She calls it an effort to ‘squash public participation.’
Frederick, Md (KM). There’s reaction to a decision on Tuesday by the Frederick County Council to indefinitely table two of the County Executive’s Bills. During her public information briefing on Thursday, County Executive Jan Gardner said this decision was attempt to keep citizens out of the decision-making process. “I’m truly saddened and disappointed by this decision. Four people who were elected by the citizens of the county decided that you–the residents of Frederick County–are not stakeholders on these important issues. So I’ve never witnessed such an effort to squash public participation,” she said.
The Council on Tuesday voted to “lay on the table” a bill to revise the process of drafting development rights and responsibilities agreements the county signs with developers; and legislation to increase mitigation fees on developers to reflect the true cost of school construction. Gardner says these measures are designed to help ease the traffic congestion and school overcrowding that has resulted from growth, and make growth pay its way.. “Never mind that you’re out there sitting in traffic, or that your kids are in overcrowded schools, or that you as a county taxpayer is left to figure out how to provide the schools and roads and the other things we need as the community grows,” says Gardner.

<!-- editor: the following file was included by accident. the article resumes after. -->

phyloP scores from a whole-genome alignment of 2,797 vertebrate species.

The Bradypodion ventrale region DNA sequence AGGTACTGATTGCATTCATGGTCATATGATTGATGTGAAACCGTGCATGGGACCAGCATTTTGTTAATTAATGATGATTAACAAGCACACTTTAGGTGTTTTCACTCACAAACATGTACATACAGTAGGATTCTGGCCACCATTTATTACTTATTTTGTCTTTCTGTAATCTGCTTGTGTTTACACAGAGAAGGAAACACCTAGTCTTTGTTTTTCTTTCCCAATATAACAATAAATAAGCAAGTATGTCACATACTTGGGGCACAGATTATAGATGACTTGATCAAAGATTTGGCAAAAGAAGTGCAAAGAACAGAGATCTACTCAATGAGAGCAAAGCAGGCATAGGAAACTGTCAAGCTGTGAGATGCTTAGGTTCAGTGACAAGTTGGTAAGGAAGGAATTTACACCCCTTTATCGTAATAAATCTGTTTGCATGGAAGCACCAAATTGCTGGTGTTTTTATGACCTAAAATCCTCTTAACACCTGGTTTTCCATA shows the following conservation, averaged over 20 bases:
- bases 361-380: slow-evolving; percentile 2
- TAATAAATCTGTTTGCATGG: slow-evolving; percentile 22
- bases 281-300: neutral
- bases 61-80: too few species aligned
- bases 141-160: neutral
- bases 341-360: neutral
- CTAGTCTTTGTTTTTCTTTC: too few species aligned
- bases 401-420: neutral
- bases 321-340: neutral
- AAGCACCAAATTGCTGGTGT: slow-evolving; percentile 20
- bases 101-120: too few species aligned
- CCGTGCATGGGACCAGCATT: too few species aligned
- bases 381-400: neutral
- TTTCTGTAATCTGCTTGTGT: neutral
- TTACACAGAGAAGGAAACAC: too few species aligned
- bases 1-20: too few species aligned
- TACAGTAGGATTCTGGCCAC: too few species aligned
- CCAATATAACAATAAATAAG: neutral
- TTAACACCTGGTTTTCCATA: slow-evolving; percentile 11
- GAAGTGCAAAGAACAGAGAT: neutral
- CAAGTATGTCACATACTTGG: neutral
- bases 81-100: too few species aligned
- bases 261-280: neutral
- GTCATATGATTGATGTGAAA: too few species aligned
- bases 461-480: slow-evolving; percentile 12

Public hearings on both bills were scheduled for this coming Tuesday, January 16th. But their future could be up in the air because the charter says any bill not acted 90 days after its introduction is dead. The expiration date for these two bills is March 5th.
The motion was introduced on Tuesday by Councilmember Tony Chmelik. “County Executive is introduced wide, sweeping pieces of legislation. The Council has been deluged with stakeholders that would be majorly impacted by these bills,” he said. “It’s abundantly clear that the County Executive did not work with any of the individuals who could be impacted with these bills.”
The County Executive had this response. “Now I’ve heard arguments that the development community should help to rewrite these bills. And that they should be able to do this before these bills are introduced and you as a public have the right to weigh in. This is not how the public process is supposed to work,” says Gardner. “All citizens are stakeholders and deserve the right to weigh in and participate in public hearings. This includes everyone. It includes the development community, the environmentalists, school advocates, the general public, everyone.”
Chmelik called for a workshop on DRRA’s and any impact a recent court decision will have on these agreements. “It’s also my understanding in February that the Council will have a workshop on the impact fee study, and we currently have pending legislation on school mitigation fees,” he said. “It’s my belief that we as a Council should hold a more holistic conversation about all of these fees.”
Gardner promised to keep citizens updated on issues coming before the Council. “I’m not going to do my best to make sure when they’re bills introduced that are not workshopped, that I will make sure that information comes to the public and that we provide public notice as best we can to people who we believe will be affected,” she said.
During her public information briefing, Gardner informed the public about a Council hearing coming up on Tuesday, January 16th. The panel will listen to citizens comment on legislation to allow warehouses and distribution centers in areas zoned mixed use. She says the Council has not held a workshop on this bill.
By Kevin McManus